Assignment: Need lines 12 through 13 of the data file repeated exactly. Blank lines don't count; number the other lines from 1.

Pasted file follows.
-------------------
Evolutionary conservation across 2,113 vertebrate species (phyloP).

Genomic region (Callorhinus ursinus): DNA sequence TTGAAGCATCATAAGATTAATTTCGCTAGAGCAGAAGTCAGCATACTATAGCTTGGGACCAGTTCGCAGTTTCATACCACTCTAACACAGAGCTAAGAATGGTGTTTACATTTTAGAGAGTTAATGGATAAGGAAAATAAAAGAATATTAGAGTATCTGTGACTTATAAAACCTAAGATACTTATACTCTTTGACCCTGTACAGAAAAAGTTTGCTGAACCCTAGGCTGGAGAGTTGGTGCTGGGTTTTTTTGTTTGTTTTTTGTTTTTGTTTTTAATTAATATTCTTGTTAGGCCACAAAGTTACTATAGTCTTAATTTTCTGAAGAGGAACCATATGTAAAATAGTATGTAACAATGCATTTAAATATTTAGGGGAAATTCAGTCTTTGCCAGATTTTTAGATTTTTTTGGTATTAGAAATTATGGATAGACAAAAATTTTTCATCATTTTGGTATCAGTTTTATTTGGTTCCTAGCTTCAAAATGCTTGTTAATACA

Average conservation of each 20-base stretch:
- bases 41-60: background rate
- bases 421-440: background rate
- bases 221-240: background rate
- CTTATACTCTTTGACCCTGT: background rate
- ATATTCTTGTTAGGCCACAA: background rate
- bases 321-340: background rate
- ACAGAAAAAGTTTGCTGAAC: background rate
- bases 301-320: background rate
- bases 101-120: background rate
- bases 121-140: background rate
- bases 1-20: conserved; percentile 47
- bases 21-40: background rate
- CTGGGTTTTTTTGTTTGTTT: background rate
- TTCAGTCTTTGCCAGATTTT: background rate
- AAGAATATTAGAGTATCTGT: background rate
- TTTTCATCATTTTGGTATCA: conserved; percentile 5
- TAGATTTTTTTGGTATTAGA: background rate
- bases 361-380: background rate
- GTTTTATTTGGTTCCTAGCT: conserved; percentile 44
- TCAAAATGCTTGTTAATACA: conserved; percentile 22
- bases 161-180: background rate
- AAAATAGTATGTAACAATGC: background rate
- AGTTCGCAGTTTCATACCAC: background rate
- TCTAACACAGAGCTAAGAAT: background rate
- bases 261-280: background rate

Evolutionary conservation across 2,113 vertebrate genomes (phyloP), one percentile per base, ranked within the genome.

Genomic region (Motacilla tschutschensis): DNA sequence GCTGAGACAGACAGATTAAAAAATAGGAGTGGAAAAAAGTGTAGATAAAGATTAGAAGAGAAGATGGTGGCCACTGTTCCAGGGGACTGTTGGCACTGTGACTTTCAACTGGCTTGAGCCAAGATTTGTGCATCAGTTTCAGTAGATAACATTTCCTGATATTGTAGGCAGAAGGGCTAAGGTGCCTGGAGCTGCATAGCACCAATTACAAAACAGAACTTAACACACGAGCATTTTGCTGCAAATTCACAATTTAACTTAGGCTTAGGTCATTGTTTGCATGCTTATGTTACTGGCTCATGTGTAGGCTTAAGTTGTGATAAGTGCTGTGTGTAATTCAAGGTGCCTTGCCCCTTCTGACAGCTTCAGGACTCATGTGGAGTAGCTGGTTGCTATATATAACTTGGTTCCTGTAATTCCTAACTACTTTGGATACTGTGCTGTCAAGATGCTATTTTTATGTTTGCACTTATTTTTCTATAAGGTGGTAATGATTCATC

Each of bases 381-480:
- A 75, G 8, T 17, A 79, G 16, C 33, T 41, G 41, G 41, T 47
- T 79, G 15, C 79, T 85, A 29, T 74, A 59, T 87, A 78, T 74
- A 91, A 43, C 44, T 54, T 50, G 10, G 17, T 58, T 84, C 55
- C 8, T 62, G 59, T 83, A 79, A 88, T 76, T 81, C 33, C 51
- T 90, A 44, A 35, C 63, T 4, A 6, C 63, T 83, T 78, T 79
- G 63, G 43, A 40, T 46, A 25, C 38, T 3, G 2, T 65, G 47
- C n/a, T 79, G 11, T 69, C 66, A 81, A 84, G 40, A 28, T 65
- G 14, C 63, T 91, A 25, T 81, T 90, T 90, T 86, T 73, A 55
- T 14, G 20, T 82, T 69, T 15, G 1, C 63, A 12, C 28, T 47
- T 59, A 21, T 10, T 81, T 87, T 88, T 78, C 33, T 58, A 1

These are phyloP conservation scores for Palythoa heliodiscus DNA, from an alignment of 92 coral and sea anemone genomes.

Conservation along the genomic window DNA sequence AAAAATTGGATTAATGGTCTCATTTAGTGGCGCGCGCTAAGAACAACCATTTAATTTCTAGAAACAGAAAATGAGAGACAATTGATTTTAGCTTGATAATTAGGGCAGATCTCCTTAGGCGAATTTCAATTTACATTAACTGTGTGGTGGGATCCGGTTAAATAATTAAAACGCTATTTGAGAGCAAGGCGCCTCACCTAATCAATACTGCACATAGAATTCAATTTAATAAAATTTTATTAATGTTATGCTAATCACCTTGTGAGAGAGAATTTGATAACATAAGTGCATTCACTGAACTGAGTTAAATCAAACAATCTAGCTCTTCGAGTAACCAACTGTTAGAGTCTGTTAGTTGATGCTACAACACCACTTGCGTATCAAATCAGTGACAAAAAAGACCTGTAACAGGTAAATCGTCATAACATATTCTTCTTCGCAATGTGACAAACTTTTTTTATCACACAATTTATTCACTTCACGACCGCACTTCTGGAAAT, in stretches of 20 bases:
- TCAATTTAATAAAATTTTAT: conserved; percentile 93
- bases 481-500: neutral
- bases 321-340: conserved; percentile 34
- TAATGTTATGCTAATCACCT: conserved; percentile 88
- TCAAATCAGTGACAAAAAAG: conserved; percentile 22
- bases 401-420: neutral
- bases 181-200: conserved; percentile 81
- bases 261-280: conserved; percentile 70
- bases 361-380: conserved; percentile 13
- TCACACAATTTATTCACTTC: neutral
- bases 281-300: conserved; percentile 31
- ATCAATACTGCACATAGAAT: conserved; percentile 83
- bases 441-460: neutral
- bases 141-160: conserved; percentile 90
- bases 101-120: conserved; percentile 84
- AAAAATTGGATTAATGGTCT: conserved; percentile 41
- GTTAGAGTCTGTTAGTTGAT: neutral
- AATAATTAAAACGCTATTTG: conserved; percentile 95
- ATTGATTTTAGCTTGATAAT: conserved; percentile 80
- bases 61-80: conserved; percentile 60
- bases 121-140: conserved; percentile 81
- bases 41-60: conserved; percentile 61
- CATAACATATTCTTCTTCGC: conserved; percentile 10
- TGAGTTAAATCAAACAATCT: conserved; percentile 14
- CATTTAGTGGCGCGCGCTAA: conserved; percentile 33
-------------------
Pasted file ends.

- bases 101-120: background rate
- bases 121-140: background rate